From ISOGG Wiki(Redirected from Y-chromosome)
The human Y chromosome is a male-specific sex chromosome. Nearly all humans who possess a Y chromosome will be morphologically male. Although the Y chromosome is situated in the cell nucleus, it only recombines with the X-chromosome at the ends of the Y chromosome; the vast majority of the Y chromosome (95%) does not recombine. When mutations (errors in the copying process) arise in the Y chromosome in the form of single-nucleotide polymorphisms) or short tandem repeats, they are passed down directly from father to son in a direct male line of descent. This line is known as the patriline.
The Genome Reference Consortium maintains the reference assembly of the human genome. The GRC tracks issues relating to the Y chromosome such as gaps and errors in the sequence. Details can be found here. The GRCh37 build of the Y chromosome has a length of 59,373,566 base-pairs, but only 25,653,566 base-pairs are actually positioned. Build 38 (GRCh38) was released on 24 December 2013.
- Evolution of the Y chromosome - includes a video
- What is the Y chromosome? An article from Genetics Home Reference
- Akst J. Why Oh Y? A look at the career and the Y-chromosome research of David Page, Director of the Whitehead Institute and Professor of Biology at MIT.
- Nature web focus on the Y chromosome. Has links to a number of important Y chromosome papers including:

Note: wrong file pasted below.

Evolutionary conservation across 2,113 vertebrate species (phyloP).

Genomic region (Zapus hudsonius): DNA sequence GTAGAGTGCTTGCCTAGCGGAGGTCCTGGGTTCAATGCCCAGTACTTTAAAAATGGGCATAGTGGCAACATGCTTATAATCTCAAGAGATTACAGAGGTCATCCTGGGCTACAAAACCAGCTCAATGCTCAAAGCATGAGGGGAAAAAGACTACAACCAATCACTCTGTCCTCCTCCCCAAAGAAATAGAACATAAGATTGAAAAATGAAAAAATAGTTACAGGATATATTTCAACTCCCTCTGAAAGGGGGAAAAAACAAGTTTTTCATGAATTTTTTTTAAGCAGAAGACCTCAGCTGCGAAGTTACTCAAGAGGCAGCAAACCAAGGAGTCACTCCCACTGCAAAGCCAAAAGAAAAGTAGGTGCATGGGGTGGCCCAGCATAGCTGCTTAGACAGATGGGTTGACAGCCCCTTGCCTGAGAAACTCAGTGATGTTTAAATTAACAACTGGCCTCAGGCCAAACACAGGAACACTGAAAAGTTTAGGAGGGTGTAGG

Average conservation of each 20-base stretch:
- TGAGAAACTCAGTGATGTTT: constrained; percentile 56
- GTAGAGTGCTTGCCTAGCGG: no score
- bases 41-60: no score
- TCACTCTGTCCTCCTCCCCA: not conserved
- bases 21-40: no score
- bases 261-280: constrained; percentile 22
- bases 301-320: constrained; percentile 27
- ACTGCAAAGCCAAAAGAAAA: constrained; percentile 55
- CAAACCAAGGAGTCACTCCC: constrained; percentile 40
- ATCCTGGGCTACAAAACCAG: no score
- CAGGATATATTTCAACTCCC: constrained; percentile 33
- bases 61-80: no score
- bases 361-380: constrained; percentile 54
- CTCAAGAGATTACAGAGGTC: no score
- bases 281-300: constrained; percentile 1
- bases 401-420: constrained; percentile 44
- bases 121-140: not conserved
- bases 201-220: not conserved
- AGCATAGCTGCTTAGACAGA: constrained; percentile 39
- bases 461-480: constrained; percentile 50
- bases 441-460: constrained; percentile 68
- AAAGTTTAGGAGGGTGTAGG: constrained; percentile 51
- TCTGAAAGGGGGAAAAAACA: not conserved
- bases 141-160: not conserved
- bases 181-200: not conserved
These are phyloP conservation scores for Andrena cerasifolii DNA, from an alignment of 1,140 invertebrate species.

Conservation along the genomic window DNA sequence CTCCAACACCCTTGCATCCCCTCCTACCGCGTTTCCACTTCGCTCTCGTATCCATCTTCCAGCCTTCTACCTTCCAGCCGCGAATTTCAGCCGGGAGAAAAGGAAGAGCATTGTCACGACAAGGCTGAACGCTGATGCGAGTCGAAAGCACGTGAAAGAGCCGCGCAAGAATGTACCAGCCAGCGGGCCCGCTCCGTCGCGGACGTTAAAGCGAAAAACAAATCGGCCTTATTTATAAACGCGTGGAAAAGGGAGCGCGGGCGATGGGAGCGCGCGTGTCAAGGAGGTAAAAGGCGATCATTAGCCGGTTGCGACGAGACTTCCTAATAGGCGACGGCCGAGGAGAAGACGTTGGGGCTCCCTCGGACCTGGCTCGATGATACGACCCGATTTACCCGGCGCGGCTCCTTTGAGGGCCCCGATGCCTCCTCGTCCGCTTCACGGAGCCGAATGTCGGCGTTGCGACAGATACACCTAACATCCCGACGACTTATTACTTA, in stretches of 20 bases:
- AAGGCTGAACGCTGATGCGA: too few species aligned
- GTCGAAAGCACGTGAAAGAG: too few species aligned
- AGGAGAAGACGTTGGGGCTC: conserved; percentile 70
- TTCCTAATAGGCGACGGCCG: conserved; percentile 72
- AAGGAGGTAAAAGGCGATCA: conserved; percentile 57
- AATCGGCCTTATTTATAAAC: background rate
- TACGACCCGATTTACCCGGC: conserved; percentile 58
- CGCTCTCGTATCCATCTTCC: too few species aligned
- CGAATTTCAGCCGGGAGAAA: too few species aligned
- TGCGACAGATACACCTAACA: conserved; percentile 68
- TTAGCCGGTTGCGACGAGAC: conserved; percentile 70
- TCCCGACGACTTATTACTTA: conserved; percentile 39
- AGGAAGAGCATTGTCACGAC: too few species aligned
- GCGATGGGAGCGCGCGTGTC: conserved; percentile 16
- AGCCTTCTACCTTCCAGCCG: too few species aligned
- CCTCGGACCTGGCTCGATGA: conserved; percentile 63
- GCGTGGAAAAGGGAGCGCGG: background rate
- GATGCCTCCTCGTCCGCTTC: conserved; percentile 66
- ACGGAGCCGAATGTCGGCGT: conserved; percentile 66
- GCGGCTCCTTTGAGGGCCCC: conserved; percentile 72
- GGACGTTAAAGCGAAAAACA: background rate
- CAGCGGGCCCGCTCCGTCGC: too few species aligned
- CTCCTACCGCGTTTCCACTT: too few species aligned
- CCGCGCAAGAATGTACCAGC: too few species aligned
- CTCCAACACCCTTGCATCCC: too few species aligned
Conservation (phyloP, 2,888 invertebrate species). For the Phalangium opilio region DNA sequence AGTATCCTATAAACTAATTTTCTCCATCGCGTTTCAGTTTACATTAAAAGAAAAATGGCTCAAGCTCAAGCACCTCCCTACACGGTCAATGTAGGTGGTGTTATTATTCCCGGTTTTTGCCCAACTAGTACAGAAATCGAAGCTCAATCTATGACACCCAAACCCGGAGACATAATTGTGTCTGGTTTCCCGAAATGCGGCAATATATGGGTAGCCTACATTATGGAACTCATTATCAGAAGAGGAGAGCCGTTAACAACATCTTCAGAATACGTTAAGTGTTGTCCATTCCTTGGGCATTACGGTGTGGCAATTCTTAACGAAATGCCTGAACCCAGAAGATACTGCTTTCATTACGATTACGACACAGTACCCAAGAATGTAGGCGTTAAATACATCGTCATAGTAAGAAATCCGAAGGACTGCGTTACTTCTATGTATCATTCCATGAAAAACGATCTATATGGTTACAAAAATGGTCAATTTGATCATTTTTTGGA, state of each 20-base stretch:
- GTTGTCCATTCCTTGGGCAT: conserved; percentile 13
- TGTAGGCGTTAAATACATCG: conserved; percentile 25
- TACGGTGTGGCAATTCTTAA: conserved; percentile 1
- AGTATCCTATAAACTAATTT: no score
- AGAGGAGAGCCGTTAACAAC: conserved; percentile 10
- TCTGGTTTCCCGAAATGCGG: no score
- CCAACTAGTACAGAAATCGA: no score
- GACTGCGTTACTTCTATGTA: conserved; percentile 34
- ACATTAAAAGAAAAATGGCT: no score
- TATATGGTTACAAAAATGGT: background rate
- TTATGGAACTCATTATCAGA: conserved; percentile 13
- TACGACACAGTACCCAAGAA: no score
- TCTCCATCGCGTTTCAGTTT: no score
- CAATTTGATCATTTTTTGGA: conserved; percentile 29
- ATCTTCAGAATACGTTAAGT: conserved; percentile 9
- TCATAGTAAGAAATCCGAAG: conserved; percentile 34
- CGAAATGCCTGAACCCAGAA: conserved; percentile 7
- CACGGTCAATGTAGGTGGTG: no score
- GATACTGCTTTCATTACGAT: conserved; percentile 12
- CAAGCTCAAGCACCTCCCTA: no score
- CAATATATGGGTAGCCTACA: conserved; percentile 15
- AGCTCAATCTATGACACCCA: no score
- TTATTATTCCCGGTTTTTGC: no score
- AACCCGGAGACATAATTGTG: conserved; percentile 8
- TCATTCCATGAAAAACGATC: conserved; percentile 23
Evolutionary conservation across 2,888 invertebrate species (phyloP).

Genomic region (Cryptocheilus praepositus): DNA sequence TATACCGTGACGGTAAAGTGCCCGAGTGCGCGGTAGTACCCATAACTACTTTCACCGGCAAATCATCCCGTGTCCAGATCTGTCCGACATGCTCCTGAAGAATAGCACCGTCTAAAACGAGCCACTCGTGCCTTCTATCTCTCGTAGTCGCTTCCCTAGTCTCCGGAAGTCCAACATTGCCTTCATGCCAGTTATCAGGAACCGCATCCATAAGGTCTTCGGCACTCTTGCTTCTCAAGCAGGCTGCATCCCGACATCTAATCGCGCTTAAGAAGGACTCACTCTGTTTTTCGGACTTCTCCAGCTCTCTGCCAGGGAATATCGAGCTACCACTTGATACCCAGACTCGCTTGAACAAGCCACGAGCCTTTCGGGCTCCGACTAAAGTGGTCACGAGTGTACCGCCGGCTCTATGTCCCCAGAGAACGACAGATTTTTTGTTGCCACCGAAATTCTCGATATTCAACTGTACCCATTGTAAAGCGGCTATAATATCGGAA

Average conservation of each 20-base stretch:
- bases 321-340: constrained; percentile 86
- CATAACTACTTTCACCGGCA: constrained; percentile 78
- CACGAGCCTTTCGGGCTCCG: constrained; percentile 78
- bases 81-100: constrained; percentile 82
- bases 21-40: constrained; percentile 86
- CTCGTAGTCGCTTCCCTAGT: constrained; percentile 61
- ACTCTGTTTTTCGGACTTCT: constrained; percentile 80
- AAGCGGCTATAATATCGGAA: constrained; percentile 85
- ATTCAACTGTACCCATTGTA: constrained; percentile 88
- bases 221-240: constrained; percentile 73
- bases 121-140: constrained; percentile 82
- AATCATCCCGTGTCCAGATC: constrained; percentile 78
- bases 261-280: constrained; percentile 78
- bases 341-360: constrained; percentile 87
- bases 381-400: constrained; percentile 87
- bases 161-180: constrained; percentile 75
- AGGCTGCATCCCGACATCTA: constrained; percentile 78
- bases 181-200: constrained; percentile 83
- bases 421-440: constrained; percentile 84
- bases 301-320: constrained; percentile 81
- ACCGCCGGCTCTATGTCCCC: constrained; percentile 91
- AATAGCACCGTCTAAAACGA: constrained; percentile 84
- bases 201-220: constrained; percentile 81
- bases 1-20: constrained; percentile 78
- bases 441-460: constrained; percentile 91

- Willard, Huntingdon F. Genome biology: tales of the Y chromosome. Nature 423, 810-813 (19 June 2003).
- Skaletsky H, Tomoko Kuroda-Kawaguchi T, Minx PJ et al. The male-specific region of the human Y chromosome is a mosaic of discrete sequence classes. Nature 423, 825-837 (19 June 2003).
- Jobling MA, Tyler-Smith C (2003). The human Y chromosome: an evolutionary marker comes of age. Nature Reviews Genetics 2003 4(8): 598-612.
- Hughes JF, Skaletsky H, Brown LG. Strict evolutionary conservation followed rapid gene loss on human and rhesus Y chromosomes. Nature 483, 82–86 (01 March 2012).
- Callaway E. The human Y chromosome is here to stay Nature News, 22 February 2012.
- Wilson Sayres MA. Lohmueller KE, Nielsen R. Natural selection reduced diversity on human Y chromosomes. PLoSGenetics 9 January 2014.
- Study dispels theories of Y chromosome's demise. Press release from UC Berkeley, 9 January 2014.
- Wilson Sayres MA. Accessible research: natural selection reduced diversity on human Y chromosomes. Mathbionerd blog, 16 January 2014. A a summary of the paper in layman's terms.
- Cortez D, Marin R, Toledo-Flores D et al (2014). Origins and functional evolution of Y chromosomes across mammals (subscription). Nature 508: 488-493.
- Francalacci P, Sanna D, Useli A et al (2015). Detection of phylogenetically informative polymorphisms in the entire euchromatic portion of human Y chromosome from a Sardinian sample. BMC Research Notes 8:174.
- De Knijff P. On the forensic use of Y-chromosome polymorphisms. Genes 2022, 13(5), 898.
- Notes on: A fresh look at the male-specific region of the human Y chromosome by Melissa Wilson-Sayres, Mathbionerd blog, 2 January 2014.
- The Y chromosome shall not die by Razib Khan, GeneExpression, 4 July 2013.
- Why sex really matters A TED talk by David Page, Director of the Whitehead Institute and Professor of Biology at MIT.
- Announcing CRCH38. GenomeRef blog, 24 December 2013.